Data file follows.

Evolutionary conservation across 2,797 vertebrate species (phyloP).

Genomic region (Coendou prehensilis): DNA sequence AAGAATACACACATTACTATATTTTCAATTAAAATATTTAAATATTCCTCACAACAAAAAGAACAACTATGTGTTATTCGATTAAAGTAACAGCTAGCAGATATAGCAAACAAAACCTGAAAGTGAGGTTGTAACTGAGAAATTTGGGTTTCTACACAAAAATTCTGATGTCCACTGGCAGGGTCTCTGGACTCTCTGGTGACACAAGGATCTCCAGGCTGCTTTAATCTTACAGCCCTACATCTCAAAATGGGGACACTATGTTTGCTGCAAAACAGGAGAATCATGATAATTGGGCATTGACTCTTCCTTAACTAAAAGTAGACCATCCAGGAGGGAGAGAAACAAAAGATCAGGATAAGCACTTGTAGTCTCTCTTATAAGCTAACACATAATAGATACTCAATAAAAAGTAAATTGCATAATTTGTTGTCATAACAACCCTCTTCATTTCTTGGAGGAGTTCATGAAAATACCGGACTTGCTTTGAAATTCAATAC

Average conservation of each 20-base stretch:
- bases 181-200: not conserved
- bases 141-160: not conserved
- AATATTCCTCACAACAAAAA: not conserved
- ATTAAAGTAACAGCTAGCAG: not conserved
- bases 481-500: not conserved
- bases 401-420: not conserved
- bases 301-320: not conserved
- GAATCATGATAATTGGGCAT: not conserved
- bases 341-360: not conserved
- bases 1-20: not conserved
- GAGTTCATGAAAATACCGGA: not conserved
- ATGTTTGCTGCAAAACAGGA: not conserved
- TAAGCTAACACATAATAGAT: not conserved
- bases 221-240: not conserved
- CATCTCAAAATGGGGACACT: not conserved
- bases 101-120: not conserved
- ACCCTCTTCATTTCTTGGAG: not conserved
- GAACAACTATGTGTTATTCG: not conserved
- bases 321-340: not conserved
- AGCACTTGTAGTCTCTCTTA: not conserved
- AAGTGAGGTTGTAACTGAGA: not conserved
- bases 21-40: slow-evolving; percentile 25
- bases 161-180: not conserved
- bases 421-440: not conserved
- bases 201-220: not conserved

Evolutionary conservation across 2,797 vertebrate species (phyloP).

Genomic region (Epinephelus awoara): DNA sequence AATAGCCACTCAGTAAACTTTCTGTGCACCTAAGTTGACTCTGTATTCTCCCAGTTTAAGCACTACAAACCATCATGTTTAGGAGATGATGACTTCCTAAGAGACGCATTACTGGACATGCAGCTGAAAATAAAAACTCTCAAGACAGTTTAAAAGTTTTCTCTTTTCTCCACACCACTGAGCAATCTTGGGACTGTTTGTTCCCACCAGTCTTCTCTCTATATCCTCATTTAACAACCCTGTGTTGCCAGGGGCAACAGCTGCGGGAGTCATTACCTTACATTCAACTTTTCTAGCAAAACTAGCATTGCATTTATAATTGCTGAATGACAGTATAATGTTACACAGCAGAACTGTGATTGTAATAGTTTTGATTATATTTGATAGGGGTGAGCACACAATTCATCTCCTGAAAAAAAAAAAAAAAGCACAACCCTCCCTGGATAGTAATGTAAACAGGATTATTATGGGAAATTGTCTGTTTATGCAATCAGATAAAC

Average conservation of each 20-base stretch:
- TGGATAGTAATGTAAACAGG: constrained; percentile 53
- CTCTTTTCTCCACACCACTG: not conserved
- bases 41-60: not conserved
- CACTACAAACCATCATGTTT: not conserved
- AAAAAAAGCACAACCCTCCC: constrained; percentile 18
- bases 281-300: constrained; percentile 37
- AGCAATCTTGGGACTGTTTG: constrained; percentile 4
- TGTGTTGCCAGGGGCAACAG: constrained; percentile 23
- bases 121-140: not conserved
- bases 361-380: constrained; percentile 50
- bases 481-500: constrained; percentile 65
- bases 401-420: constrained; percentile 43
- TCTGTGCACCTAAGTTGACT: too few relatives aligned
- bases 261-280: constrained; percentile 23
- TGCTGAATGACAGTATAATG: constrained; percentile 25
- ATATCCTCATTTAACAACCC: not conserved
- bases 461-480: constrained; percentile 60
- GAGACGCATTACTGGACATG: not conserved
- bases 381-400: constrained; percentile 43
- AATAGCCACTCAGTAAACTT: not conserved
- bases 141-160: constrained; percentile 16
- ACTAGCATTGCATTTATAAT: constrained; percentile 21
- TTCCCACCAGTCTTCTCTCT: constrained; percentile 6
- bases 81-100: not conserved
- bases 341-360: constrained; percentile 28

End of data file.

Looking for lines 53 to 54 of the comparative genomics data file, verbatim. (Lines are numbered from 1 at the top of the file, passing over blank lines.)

- ACTAGCATTGCATTTATAAT: constrained; percentile 21
- TTCCCACCAGTCTTCTCTCT: constrained; percentile 6